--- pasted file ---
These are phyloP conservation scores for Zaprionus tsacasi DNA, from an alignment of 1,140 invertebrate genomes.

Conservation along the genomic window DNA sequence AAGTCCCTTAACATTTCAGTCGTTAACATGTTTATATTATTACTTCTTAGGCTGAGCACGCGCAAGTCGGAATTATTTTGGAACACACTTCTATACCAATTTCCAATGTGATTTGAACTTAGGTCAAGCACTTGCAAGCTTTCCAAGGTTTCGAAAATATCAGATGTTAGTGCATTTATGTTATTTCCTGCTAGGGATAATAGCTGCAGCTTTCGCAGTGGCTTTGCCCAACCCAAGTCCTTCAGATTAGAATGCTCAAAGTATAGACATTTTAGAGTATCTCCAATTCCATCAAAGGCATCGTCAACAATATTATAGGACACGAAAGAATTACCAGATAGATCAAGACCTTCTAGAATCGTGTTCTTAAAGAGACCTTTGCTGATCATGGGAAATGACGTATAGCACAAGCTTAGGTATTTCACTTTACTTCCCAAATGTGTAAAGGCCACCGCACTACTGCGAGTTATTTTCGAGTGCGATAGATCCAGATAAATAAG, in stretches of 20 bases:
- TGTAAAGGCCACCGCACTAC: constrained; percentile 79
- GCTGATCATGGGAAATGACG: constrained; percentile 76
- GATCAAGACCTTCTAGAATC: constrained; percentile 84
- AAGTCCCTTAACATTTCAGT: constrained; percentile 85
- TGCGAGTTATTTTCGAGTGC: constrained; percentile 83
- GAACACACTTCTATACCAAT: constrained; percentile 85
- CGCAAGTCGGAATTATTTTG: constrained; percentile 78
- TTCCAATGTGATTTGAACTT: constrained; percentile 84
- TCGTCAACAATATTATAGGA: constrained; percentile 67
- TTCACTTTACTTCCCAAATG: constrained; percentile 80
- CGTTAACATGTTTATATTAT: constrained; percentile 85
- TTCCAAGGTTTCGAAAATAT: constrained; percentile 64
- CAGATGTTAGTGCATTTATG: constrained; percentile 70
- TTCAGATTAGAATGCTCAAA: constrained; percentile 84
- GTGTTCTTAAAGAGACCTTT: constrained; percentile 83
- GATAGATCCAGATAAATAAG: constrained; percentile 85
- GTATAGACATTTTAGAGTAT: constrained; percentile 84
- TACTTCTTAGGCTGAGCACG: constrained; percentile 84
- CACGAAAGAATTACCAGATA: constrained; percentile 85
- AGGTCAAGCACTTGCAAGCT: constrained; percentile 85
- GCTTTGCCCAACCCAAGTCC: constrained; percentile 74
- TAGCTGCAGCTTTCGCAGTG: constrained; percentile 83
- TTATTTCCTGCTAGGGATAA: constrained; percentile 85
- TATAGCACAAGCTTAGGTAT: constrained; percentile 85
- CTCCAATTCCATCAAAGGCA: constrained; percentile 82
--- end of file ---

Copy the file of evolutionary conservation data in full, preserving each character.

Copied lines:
These are phyloP conservation scores for Zaprionus tsacasi DNA, from an alignment of 1,140 invertebrate genomes.

Conservation along the genomic window DNA sequence AAGTCCCTTAACATTTCAGTCGTTAACATGTTTATATTATTACTTCTTAGGCTGAGCACGCGCAAGTCGGAATTATTTTGGAACACACTTCTATACCAATTTCCAATGTGATTTGAACTTAGGTCAAGCACTTGCAAGCTTTCCAAGGTTTCGAAAATATCAGATGTTAGTGCATTTATGTTATTTCCTGCTAGGGATAATAGCTGCAGCTTTCGCAGTGGCTTTGCCCAACCCAAGTCCTTCAGATTAGAATGCTCAAAGTATAGACATTTTAGAGTATCTCCAATTCCATCAAAGGCATCGTCAACAATATTATAGGACACGAAAGAATTACCAGATAGATCAAGACCTTCTAGAATCGTGTTCTTAAAGAGACCTTTGCTGATCATGGGAAATGACGTATAGCACAAGCTTAGGTATTTCACTTTACTTCCCAAATGTGTAAAGGCCACCGCACTACTGCGAGTTATTTTCGAGTGCGATAGATCCAGATAAATAAG, in stretches of 20 bases:
- TGTAAAGGCCACCGCACTAC: constrained; percentile 79
- GCTGATCATGGGAAATGACG: constrained; percentile 76
- GATCAAGACCTTCTAGAATC: constrained; percentile 84
- AAGTCCCTTAACATTTCAGT: constrained; percentile 85
- TGCGAGTTATTTTCGAGTGC: constrained; percentile 83
- GAACACACTTCTATACCAAT: constrained; percentile 85
- CGCAAGTCGGAATTATTTTG: constrained; percentile 78
- TTCCAATGTGATTTGAACTT: constrained; percentile 84
- TCGTCAACAATATTATAGGA: constrained; percentile 67
- TTCACTTTACTTCCCAAATG: constrained; percentile 80
- CGTTAACATGTTTATATTAT: constrained; percentile 85
- TTCCAAGGTTTCGAAAATAT: constrained; percentile 64
- CAGATGTTAGTGCATTTATG: constrained; percentile 70
- TTCAGATTAGAATGCTCAAA: constrained; percentile 84
- GTGTTCTTAAAGAGACCTTT: constrained; percentile 83
- GATAGATCCAGATAAATAAG: constrained; percentile 85
- GTATAGACATTTTAGAGTAT: constrained; percentile 84
- TACTTCTTAGGCTGAGCACG: constrained; percentile 84
- CACGAAAGAATTACCAGATA: constrained; percentile 85
- AGGTCAAGCACTTGCAAGCT: constrained; percentile 85
- GCTTTGCCCAACCCAAGTCC: constrained; percentile 74
- TAGCTGCAGCTTTCGCAGTG: constrained; percentile 83
- TTATTTCCTGCTAGGGATAA: constrained; percentile 85
- TATAGCACAAGCTTAGGTAT: constrained; percentile 85
- CTCCAATTCCATCAAAGGCA: constrained; percentile 82